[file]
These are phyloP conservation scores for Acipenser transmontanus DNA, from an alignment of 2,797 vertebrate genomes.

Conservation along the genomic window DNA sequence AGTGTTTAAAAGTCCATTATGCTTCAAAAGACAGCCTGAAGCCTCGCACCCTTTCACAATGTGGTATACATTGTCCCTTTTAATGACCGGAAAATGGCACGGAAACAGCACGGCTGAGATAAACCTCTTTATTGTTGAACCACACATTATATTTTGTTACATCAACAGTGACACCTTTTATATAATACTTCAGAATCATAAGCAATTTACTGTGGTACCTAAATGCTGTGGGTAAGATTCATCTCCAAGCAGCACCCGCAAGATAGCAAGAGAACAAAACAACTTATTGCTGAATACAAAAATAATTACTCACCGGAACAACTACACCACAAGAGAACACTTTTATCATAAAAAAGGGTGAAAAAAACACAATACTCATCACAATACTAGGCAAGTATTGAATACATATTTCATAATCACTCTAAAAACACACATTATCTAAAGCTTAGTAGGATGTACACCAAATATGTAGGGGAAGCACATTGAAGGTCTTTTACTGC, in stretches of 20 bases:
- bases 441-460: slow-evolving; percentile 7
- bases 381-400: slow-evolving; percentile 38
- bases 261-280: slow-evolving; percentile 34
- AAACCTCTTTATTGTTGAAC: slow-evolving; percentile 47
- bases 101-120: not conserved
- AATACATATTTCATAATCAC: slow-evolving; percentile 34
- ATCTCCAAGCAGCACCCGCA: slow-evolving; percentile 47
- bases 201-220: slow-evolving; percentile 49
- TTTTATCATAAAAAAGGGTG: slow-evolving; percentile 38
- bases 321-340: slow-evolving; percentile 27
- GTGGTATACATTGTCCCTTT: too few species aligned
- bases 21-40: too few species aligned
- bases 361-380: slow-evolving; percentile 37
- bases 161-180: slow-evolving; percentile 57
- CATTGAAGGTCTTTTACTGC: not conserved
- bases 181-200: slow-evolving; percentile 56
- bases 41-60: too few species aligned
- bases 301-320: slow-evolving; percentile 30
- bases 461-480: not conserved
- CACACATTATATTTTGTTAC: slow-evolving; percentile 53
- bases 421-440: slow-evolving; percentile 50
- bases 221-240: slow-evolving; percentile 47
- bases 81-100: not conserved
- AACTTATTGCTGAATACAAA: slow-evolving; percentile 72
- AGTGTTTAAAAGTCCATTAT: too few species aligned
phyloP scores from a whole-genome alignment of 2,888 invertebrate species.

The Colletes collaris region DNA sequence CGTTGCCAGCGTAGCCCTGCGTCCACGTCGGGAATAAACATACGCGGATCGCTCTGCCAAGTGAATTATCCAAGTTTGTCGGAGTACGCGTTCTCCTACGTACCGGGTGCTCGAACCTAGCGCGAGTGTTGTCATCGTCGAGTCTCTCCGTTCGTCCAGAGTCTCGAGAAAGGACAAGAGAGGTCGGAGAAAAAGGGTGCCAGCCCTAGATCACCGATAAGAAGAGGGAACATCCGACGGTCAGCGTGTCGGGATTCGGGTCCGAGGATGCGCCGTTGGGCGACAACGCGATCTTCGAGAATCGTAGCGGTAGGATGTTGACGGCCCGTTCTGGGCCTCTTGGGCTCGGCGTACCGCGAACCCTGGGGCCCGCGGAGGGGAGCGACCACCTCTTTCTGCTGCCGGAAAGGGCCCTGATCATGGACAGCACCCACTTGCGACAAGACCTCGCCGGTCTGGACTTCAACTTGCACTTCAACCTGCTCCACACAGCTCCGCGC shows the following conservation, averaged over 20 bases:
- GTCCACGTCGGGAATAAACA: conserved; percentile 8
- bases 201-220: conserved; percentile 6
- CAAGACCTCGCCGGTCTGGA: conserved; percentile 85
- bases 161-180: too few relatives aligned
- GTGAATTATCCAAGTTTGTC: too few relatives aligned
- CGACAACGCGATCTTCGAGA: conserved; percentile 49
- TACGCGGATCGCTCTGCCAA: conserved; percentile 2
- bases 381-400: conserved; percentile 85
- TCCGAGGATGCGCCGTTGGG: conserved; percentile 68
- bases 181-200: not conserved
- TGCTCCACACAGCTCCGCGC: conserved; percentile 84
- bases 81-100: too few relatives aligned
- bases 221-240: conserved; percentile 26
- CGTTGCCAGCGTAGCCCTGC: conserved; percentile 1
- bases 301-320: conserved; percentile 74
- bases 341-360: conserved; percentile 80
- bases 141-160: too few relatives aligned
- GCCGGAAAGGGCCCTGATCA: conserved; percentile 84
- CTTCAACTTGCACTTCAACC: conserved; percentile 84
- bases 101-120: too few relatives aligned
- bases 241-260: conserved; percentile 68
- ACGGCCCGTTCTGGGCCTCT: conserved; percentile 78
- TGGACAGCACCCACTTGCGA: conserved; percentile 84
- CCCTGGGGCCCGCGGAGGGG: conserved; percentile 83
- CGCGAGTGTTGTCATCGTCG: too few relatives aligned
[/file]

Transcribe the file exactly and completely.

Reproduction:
These are phyloP conservation scores for Acipenser transmontanus DNA, from an alignment of 2,797 vertebrate genomes.

Conservation along the genomic window DNA sequence AGTGTTTAAAAGTCCATTATGCTTCAAAAGACAGCCTGAAGCCTCGCACCCTTTCACAATGTGGTATACATTGTCCCTTTTAATGACCGGAAAATGGCACGGAAACAGCACGGCTGAGATAAACCTCTTTATTGTTGAACCACACATTATATTTTGTTACATCAACAGTGACACCTTTTATATAATACTTCAGAATCATAAGCAATTTACTGTGGTACCTAAATGCTGTGGGTAAGATTCATCTCCAAGCAGCACCCGCAAGATAGCAAGAGAACAAAACAACTTATTGCTGAATACAAAAATAATTACTCACCGGAACAACTACACCACAAGAGAACACTTTTATCATAAAAAAGGGTGAAAAAAACACAATACTCATCACAATACTAGGCAAGTATTGAATACATATTTCATAATCACTCTAAAAACACACATTATCTAAAGCTTAGTAGGATGTACACCAAATATGTAGGGGAAGCACATTGAAGGTCTTTTACTGC, in stretches of 20 bases:
- bases 441-460: slow-evolving; percentile 7
- bases 381-400: slow-evolving; percentile 38
- bases 261-280: slow-evolving; percentile 34
- AAACCTCTTTATTGTTGAAC: slow-evolving; percentile 47
- bases 101-120: not conserved
- AATACATATTTCATAATCAC: slow-evolving; percentile 34
- ATCTCCAAGCAGCACCCGCA: slow-evolving; percentile 47
- bases 201-220: slow-evolving; percentile 49
- TTTTATCATAAAAAAGGGTG: slow-evolving; percentile 38
- bases 321-340: slow-evolving; percentile 27
- GTGGTATACATTGTCCCTTT: too few species aligned
- bases 21-40: too few species aligned
- bases 361-380: slow-evolving; percentile 37
- bases 161-180: slow-evolving; percentile 57
- CATTGAAGGTCTTTTACTGC: not conserved
- bases 181-200: slow-evolving; percentile 56
- bases 41-60: too few species aligned
- bases 301-320: slow-evolving; percentile 30
- bases 461-480: not conserved
- CACACATTATATTTTGTTAC: slow-evolving; percentile 53
- bases 421-440: slow-evolving; percentile 50
- bases 221-240: slow-evolving; percentile 47
- bases 81-100: not conserved
- AACTTATTGCTGAATACAAA: slow-evolving; percentile 72
- AGTGTTTAAAAGTCCATTAT: too few species aligned
phyloP scores from a whole-genome alignment of 2,888 invertebrate species.

The Colletes collaris region DNA sequence CGTTGCCAGCGTAGCCCTGCGTCCACGTCGGGAATAAACATACGCGGATCGCTCTGCCAAGTGAATTATCCAAGTTTGTCGGAGTACGCGTTCTCCTACGTACCGGGTGCTCGAACCTAGCGCGAGTGTTGTCATCGTCGAGTCTCTCCGTTCGTCCAGAGTCTCGAGAAAGGACAAGAGAGGTCGGAGAAAAAGGGTGCCAGCCCTAGATCACCGATAAGAAGAGGGAACATCCGACGGTCAGCGTGTCGGGATTCGGGTCCGAGGATGCGCCGTTGGGCGACAACGCGATCTTCGAGAATCGTAGCGGTAGGATGTTGACGGCCCGTTCTGGGCCTCTTGGGCTCGGCGTACCGCGAACCCTGGGGCCCGCGGAGGGGAGCGACCACCTCTTTCTGCTGCCGGAAAGGGCCCTGATCATGGACAGCACCCACTTGCGACAAGACCTCGCCGGTCTGGACTTCAACTTGCACTTCAACCTGCTCCACACAGCTCCGCGC shows the following conservation, averaged over 20 bases:
- GTCCACGTCGGGAATAAACA: conserved; percentile 8
- bases 201-220: conserved; percentile 6
- CAAGACCTCGCCGGTCTGGA: conserved; percentile 85
- bases 161-180: too few relatives aligned
- GTGAATTATCCAAGTTTGTC: too few relatives aligned
- CGACAACGCGATCTTCGAGA: conserved; percentile 49
- TACGCGGATCGCTCTGCCAA: conserved; percentile 2
- bases 381-400: conserved; percentile 85
- TCCGAGGATGCGCCGTTGGG: conserved; percentile 68
- bases 181-200: not conserved
- TGCTCCACACAGCTCCGCGC: conserved; percentile 84
- bases 81-100: too few relatives aligned
- bases 221-240: conserved; percentile 26
- CGTTGCCAGCGTAGCCCTGC: conserved; percentile 1
- bases 301-320: conserved; percentile 74
- bases 341-360: conserved; percentile 80
- bases 141-160: too few relatives aligned
- GCCGGAAAGGGCCCTGATCA: conserved; percentile 84
- CTTCAACTTGCACTTCAACC: conserved; percentile 84
- bases 101-120: too few relatives aligned
- bases 241-260: conserved; percentile 68
- ACGGCCCGTTCTGGGCCTCT: conserved; percentile 78
- TGGACAGCACCCACTTGCGA: conserved; percentile 84
- CCCTGGGGCCCGCGGAGGGG: conserved; percentile 83
- CGCGAGTGTTGTCATCGTCG: too few relatives aligned